Tuesday 8 September 2009

Fact or Fiction? Either is Good.

The episode of the “hijacked” tanker, the Arctic Sea is an intriguing tale. For those who have not been following this story closely, it involves a ship carrying a Russian crew that set sail from Helsinki on 21st July. It is reputed that it was carrying a cargo of timber bound for Algeria. When its anticipated docking date of 4th August came and went without any trace of the ship, the alarm was raised. Checks revealed that its signal disappeared in late July and the last report of a signal from the ship was in the English Channel. This resulted in reports of the first modern-day act of piracy in English waters, or in those of Western Europe.

The Russian government sent forces to search for the ship on 12th August, and found it a few days later off the western coast of Africa. News pictures were flashed around the world showing heavy-handed treatment being dished out to eight “hijackers” who were flown back to Russia handcuffed and lying on their stomachs.

It seems, however, that this may be a concocted story to prevent blushes in the Kremlin. The alternative story is that the Arctic Sea was carrying a shipment of advanced anti-aircraft missiles to Iran. These arms are reputed to have been sold by former Russian military officials linked to the Russian underworld. It is alleged that the cargo was loaded in the Russian port of Kaliningrad when the ship was there under repair. But, unbeknown to them, the Israeli secret service, Mossad was on their case and tracking the shipment. Mossad hired a gang of criminals who probably had no idea of the content of the shipment to attack the ship. The plan was simply to create a huge noise around the shipment in order to raise its profile. This would ensure that the ship would be blocked from reaching Iran.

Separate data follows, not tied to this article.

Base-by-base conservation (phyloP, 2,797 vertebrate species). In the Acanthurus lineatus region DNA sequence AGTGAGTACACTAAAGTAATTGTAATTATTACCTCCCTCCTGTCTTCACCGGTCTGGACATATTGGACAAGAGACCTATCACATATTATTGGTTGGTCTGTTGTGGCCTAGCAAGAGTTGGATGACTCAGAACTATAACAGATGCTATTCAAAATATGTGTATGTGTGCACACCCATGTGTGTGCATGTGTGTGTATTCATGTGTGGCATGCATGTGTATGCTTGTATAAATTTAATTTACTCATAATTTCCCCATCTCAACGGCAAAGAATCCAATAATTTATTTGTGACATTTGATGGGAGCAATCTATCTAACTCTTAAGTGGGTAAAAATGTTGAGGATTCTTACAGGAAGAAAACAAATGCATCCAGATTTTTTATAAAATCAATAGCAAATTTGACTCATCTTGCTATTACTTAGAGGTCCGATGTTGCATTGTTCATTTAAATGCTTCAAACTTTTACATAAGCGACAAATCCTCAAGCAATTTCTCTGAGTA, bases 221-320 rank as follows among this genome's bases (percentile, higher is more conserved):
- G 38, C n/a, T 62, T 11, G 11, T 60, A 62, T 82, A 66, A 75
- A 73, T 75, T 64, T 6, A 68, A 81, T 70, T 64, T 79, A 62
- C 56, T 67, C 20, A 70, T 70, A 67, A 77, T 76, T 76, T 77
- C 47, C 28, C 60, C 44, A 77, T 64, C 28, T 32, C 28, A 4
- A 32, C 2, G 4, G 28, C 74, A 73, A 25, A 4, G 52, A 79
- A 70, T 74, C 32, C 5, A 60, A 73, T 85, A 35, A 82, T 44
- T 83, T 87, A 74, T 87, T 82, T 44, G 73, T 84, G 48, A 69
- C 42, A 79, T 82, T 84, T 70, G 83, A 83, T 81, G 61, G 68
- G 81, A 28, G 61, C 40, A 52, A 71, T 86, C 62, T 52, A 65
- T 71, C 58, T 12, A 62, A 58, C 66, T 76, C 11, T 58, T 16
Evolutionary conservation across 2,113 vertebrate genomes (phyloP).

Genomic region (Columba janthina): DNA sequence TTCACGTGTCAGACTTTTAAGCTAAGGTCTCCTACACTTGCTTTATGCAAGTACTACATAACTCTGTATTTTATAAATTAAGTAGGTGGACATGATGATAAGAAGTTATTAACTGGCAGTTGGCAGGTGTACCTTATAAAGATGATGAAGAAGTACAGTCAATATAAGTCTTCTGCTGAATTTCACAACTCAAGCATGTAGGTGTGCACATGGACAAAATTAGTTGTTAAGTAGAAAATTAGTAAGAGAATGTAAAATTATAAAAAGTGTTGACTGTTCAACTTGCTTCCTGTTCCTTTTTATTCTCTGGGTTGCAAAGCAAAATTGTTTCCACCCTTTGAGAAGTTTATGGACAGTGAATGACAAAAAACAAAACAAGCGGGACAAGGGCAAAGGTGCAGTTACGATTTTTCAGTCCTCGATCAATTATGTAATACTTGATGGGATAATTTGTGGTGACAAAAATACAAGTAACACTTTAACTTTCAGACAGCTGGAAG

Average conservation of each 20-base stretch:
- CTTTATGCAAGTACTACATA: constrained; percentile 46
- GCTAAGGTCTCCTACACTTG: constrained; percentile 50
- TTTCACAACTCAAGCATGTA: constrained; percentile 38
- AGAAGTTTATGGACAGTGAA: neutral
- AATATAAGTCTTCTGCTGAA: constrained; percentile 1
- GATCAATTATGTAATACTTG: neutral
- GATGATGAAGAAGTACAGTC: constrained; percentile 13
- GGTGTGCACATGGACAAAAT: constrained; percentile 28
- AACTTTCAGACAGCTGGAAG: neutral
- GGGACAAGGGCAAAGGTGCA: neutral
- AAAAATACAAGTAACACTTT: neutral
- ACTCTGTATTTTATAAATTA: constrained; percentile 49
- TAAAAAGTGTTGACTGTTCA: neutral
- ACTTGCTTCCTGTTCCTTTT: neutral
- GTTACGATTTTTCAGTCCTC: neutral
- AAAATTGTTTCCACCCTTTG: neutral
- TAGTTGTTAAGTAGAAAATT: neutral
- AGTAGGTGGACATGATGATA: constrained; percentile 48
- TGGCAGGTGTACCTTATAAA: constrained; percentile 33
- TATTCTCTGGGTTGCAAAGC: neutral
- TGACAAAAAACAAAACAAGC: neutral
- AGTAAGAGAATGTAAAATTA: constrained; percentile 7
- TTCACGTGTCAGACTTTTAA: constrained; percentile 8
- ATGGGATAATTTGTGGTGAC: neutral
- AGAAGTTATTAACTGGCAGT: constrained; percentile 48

It has been known for some time that Iran is interested in acquiring the Russian S-300 anti-aircraft missile to help repel a possible Israeli air attack against its nuclear sites. Israel has been in close contact with the Kremlin to try to convince them not to supply Iran with these missiles. It would come as a source of great embarrassment to the Russians that the weapons have fallen into the hands of criminal element s. When news of the “hijack” broke, Moscow was forced to act to save further embarrassment.

It seems to me that the original story is a cover-up. To imagine that a cargo of timber would be the target of sea pirates is inconceivable. The alternative story also appears a little far-fetched albeit not entirely inconceivable in today’s world. Even if it is only true in part, or not true at all, I still like it very much.

The reason why I like it is because it adds to the air of fantasy surrounding Israel’s secret service and its capabilities. The fact that people can manufacture such a story (if it is made up) and publish it in the belief that the public at large will easily believe it means that there is the view that this is the sort of thing that the Mossad could do, and actually does when required. Verified and public stories of Israel’s previous activities bear testament to this view. The daring operation to free the hostages at Entebbe is probably one of the best known stories of these. No doubt there are many others that have remained secret or unconfirmed.

Secretly, I hope that the alternative story is true.

The reports of Benjamin Netanyahu's secret visit to Moscow seem to support the alternative story. I will continue to keep an eye on this story.

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